How to Properly Store Ancient Egypt Art

If you are considering preserving your Egyptian artwork, you might be wondering how to properly store it. This article will go over the best ways to store the art you love most, including the Natron, Queen Nefertari, and Amarna pieces. It will also help you understand why storing these treasures properly is important. After all, they’re a great way to keep your collections safe and organized. And if you have a collection of Egyptian art, you probably know the importance of safe storage for your priceless pieces.

Amarna art

Amarna art is a unique and fascinating type of Egyptian artwork. These pieces are full of detailed observations about everyday life. They portray human beings as individuals, in groups when necessary, and performing individual actions. You can even find depictions of couples standing independently, and Akhenaten and his family as a unit. There is an enormous amount of detail and a wide variety of poses in the Amarna paintings. However, it is important to know how to best store them to preserve their integrity.

The Museum of Fine Arts in Boston opened a major exhibition last month on Amarna Period art. The exhibition, curated by Dr Rita E. Freed, the Norma-Jean Calderwood Curator of Ancient Egyptian, Nubian, and Near Eastern Art, also includes a scale model of part of the city of Amarna. The model was made by Tetra, an architectural model-making firm, and was on view at the exhibition.

Narmer Palette

If you’ve ever had to store a valuable work of Egyptian art, the Narmer Palette might be the perfect choice for your storage needs. The two sides of the Palette are decorated with carvings in raised relief. A pair of serekhs bear rebus symbols, one representing the phonetic representation of the name Narmer. The other side features a pair of bovine heads, thought to represent the cow goddess Bat. Bat was the patron deity of the seventh Nome in Upper Egypt. Her role as a deification of the cosmos during the pre-dynasty period is well-known throughout Egyptian mythology.

Using the Narmer Palette for your art storage needs is simple. This ancient Egyptian piece was found in a controlled excavation and is considered a major piece of Egyptian art. Its iconography and formal characteristics remain standard in two-dimensional Egyptian art for three millennia. The depictions on the Palette include scenes and figures arranged in horizontal zones called registers. This hierarchical scale is reminiscent of the Egyptian god Horus, whose head adorns the top of the Palette.


Natron is a natural evaporitic mineral deposit found in Wadi Natrun, Egypt. Its composition varies from a few hundred parts per million to several thousand parts per million, but it typically consists of sodium carbonate, bicarbonate, chloride, and sulfate. This substance was used to desiccate the body and prevent microbial attack. The natron in ancient Egypt has coloured zones, which superficially resemble extremophilic cyanobacterial colonisation of the desert.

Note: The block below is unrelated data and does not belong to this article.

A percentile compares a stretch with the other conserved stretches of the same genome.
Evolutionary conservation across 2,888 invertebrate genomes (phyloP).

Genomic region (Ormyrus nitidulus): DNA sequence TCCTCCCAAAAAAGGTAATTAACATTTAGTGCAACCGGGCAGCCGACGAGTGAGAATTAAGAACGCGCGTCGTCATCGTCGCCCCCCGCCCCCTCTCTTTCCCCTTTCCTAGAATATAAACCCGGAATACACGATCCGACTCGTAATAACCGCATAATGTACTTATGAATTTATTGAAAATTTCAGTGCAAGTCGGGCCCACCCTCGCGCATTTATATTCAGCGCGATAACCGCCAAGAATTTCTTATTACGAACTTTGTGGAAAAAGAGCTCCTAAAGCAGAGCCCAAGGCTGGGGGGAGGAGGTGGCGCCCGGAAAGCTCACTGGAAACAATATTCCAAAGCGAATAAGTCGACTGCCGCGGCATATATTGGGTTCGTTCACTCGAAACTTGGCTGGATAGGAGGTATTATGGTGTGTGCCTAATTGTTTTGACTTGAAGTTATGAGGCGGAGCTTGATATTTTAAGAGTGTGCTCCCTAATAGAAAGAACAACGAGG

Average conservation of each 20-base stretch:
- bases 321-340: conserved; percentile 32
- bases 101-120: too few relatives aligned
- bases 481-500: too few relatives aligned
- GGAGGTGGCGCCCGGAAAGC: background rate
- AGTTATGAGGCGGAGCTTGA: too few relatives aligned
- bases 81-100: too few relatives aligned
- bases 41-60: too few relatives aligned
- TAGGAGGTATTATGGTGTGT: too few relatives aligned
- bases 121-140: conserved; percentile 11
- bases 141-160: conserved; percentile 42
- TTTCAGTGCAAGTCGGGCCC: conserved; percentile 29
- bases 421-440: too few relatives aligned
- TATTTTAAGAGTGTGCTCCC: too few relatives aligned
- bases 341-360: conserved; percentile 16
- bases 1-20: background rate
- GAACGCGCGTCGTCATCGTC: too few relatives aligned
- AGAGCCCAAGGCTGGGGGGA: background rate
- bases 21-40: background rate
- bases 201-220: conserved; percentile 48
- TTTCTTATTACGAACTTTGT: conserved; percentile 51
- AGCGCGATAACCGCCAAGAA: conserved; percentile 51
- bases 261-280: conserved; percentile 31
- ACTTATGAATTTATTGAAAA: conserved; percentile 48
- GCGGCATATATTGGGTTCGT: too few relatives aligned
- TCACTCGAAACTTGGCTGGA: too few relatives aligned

The Egyptians used natron in the production of pottery. Its composition is unique and not found in any other ancient culture. Natron can be found in ancient Egyptian tombs, as well as in museums and art galleries. It has the appearance of sand, yet it is a relatively soft mineral. Natron can be used in glass-making because it is light-resistant and can withstand high temperatures. Some pieces of art have been preserved in natron for thousands of years.

Queen Nefertari

The Great Royal Wife of Pharaoh Ramesses II, Queen Nefertari was a renowned royal of ancient Egypt. Her tomb was among the most impressive in the Valley of the Queens, with 230 objects depicting the role of women in royal life. Bronze mirrors, paintings, jewelry, and musical instruments, as well as daily life, were also discovered. Now, a museum in Turin, Italy, features these and other artifacts.

One of the most fascinating things about Queen Nefertari’s tomb is her elaborate and personal objects. These include beautiful sarcophagi, jewelry, and cosmetics jars. She also kept several items from her own life in her tomb, including a large pink granite sarcophagus lid and a huge wooden shabti. During her lifetime, she also collected art, and a museum is a unique opportunity to explore the royal treasures of this ancient society.

Memphite tombs

The first rulers of the united country are buried in the Memphite tombs, which were adapted from burial practices in Buto, the former capital of the Lower Egyptian kingdom. The tombs feature mud-brick superstructures and elaborate subterranean suites of rooms. The Horemheb tomb is particularly noteworthy, featuring a stunning relief decoration. The Tia tomb, meanwhile, has a small pyramid behind the chapel.

The geometric designs in Memphite tombs have been studied for centuries, but their use is still controversial. It is not clear whether Egyptian craftsmen used this technique to store their art. The technique of cylinder-seal mud sealing was popular in Mesopotamia, and it was adopted enthusiastically in Egypt. The impressions are thought to be a simulation of seal-rolling.

King Mentuhotep II’s tomb

In the tomb of the warriors of Deir el-Bahari, 60 soldiers were discovered wrapped in linen. These soldiers were buried close to the royal tombs of the Theban dynasty. Some scholars believe they were the heroes of the conflict between Merikare and Mentuhotep II. Mentuhotep II’s reign lasted for 51 years.

One of the most famous statues found in King Mentuhotep II’S tomb is of Nebhepetre. It is wrapped in fine linen, and is located in the center of the mortuary complex’s forecourt. In addition, there are other items found in the tomb including sealed pots and model plates. It’s possible to study the art of Mentuhotep II’s tomb.